Radius skin fitting

After gluing the flat sheets (side hull and bottom), I’ve started measuring and cutting the slices of plywood sheets to be constructed the radius area of the hull skin. All slices were cut to 24 cm width. The thickness of the radius skin area is half of the flat skin. A second layer to be installed after the first one is completed.

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Working on gluing of the radius skin confirms that more different ways exist about how the working phases are following each other in order. Dudley Dix gives you more alternatives for the operation order. If you start fitting the skin with the flat sheets you can give solid, well limited construction for the next procedure – I mean the radius skin fixing up between the flats However it is very hard to fix the ledge of the bent plywood sheets using screws to afford the necessary force down. (Force needs to ensure the banding during the epoxy resin will be hard.) The surface of the edge of the bent plywood sheets will be wavy unless you use screws in every inches. If you don’t want to use thousand of screws you have another choice after gluing: equalize the surface with epoxy fillets and rasp or sand.

If you start setting the skin plywood sheets with the first layer of radius skin sheet, you can easily fix the ledge of the bent sheets with G clamp. No screws are needed. Of course I’ve chosen the first way, because I thought that it will be the easier way. I was wrong. Sometimes the easy way will be the hard. Need lots of work later. (Plaster the crew’s head holes, sanding a lot.)

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Hull sheet fitting #2

After fitting the lower panels (sheets from the lower tangent stringers to the backbone on both side) I fitted the side panels (flat panels from the upper tangent stringers to the sheer clamp). I applied the same way as I did with the lower panels.

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Hull sheet fitting #1

Well, I started to fit the hull skin plywood sheets from the aft. First the sheet has to be supported with a temporary stanchion. I screwed all required screws to their appropriate position before starting the gluing but only to the half deepness of the width of the plywood sheet. After gluing the sheet is dipped down to its position, laid onto the tangent doubler. Before gluing I also check how the sheet fits to the doubler. Some places I had to plan and sand the doubler for the perfect suit. After fitting the screws are screwed into the sheet – a little bit deeper than the surface, let it give small place for a high density resin for filling the hole of the screw heads to be filled in.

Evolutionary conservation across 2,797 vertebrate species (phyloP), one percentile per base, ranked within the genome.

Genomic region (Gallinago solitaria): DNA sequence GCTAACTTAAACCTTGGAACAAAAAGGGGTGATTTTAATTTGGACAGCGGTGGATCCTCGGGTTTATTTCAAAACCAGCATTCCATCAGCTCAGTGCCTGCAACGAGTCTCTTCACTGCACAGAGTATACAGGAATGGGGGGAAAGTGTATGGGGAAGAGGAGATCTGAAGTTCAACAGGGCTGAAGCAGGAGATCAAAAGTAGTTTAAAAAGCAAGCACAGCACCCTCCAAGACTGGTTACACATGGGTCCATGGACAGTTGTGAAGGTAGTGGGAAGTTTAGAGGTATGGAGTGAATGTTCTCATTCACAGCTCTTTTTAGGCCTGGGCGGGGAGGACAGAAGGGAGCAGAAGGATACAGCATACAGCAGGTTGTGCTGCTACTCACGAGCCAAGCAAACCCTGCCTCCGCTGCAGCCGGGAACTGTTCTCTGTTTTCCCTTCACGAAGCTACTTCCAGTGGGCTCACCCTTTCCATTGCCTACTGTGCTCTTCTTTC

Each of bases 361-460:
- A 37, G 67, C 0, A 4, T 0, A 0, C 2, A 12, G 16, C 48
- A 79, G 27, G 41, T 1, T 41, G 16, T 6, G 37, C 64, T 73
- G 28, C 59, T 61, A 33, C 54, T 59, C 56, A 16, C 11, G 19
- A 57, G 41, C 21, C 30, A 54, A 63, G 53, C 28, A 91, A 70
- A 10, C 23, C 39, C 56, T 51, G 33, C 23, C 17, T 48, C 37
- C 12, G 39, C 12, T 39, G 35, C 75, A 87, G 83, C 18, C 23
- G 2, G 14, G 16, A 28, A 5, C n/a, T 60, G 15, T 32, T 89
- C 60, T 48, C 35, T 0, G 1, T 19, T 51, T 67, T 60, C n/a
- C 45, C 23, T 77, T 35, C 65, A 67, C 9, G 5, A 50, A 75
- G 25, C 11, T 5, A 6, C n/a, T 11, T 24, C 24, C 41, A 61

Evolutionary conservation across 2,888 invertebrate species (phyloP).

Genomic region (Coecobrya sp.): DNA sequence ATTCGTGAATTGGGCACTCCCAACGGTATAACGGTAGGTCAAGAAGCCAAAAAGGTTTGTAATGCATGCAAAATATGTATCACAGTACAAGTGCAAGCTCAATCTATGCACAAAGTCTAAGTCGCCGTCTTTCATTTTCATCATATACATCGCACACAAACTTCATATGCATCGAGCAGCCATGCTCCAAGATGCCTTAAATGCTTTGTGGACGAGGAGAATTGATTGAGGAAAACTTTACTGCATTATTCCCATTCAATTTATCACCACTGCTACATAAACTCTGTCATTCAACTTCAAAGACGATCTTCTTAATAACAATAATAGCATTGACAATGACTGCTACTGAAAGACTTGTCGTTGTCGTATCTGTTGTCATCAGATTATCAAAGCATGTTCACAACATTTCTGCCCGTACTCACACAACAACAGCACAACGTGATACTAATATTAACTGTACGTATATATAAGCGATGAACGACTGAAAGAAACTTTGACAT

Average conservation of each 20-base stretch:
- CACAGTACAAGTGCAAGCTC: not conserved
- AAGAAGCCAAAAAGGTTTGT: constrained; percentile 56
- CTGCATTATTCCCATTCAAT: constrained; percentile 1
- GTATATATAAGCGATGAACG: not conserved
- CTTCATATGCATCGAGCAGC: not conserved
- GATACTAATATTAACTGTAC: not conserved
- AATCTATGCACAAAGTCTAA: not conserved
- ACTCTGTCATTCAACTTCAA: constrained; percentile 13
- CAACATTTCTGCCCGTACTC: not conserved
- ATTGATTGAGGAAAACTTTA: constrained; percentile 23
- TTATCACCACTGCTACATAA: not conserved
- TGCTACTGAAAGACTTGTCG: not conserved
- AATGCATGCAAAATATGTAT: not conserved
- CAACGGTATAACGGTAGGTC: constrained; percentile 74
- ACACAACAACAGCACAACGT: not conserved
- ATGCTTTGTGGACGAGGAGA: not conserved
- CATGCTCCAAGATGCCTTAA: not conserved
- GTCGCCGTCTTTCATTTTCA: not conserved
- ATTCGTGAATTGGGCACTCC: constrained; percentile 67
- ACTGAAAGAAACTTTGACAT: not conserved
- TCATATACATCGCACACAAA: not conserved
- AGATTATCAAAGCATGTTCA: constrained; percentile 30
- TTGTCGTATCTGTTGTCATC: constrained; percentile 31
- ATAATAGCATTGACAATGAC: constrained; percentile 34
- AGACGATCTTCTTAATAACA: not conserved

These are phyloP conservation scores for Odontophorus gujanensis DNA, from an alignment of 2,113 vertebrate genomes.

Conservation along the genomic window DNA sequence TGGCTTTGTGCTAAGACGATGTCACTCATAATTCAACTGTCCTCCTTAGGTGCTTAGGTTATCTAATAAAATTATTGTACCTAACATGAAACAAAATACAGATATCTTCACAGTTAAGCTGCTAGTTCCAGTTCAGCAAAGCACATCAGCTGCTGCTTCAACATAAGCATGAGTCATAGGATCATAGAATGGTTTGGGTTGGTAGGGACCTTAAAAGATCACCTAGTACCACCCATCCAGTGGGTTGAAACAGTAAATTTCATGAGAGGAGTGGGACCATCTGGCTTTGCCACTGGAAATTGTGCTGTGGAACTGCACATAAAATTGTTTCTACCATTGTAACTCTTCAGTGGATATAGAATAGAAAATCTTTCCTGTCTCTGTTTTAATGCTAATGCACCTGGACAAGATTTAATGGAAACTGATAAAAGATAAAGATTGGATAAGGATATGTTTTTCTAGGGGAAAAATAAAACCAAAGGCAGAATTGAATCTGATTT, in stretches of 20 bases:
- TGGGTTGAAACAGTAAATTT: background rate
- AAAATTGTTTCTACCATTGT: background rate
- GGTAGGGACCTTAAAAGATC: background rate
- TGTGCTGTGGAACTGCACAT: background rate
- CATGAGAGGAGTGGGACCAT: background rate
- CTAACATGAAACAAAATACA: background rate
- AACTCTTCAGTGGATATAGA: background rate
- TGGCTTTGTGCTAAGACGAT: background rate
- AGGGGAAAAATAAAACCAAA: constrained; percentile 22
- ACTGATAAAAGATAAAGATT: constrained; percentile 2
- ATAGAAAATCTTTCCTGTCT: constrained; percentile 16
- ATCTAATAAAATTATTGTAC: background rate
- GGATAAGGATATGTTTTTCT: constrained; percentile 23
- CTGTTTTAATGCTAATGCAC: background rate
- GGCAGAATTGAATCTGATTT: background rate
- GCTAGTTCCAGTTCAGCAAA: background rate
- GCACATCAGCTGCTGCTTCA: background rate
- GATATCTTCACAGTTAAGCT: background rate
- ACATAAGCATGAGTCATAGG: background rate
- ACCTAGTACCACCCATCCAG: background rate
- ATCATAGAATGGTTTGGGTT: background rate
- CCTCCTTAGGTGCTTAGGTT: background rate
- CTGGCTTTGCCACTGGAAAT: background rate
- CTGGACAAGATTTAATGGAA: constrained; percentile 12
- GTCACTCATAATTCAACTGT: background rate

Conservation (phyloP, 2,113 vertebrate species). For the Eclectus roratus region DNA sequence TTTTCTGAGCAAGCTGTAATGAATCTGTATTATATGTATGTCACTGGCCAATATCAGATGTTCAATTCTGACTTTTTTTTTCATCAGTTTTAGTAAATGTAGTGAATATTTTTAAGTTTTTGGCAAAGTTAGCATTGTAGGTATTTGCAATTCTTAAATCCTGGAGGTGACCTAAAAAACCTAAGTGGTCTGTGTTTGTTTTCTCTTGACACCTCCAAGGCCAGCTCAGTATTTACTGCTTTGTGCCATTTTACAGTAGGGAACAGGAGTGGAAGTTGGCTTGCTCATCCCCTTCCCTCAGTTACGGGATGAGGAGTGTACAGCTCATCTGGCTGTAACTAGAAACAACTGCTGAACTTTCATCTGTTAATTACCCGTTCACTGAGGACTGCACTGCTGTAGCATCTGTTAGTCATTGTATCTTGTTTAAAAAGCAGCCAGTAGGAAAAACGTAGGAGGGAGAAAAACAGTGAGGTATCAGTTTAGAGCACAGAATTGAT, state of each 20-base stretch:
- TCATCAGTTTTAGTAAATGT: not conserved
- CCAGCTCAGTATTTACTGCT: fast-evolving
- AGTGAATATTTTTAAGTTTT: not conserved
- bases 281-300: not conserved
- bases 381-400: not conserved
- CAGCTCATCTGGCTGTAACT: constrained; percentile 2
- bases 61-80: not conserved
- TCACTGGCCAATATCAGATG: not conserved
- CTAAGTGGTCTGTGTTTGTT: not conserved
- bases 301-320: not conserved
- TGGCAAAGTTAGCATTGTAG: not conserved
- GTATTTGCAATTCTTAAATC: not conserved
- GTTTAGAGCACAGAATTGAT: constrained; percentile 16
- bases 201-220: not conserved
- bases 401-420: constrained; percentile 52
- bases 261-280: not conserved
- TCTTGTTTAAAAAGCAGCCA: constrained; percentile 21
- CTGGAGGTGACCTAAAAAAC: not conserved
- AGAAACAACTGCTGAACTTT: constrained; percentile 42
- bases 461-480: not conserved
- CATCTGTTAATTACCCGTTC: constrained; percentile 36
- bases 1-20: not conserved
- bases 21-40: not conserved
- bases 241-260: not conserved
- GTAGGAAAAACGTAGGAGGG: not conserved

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After finishing the fitting of two mirror sheets on both side I also used a bent mahogany spacer what is clamped down, to keep the load force for the required time. Bricks are useful for the loads (Load must be kept in 16-36 hours depends to the temperature and environment conditions)

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Stich the skin

According to the drawings and the designer’s descriptions I stitch the skin sheets to each other and the backbone. Diameter 0,8 mm copper wire I use to do that. Before gluing I’ve drilled small holes to the plywood sheets and the backbone, and stitch them by the wire but not so tight. I need to lift up the hull sheets for gluing. Before fitting the sheets I filled the screw heads holes and other sinkage’s with epoxy resin. I used Treecell and Silicell added to the glue mix to make the viscosity and the thixotropy higher avoiding resin flows.

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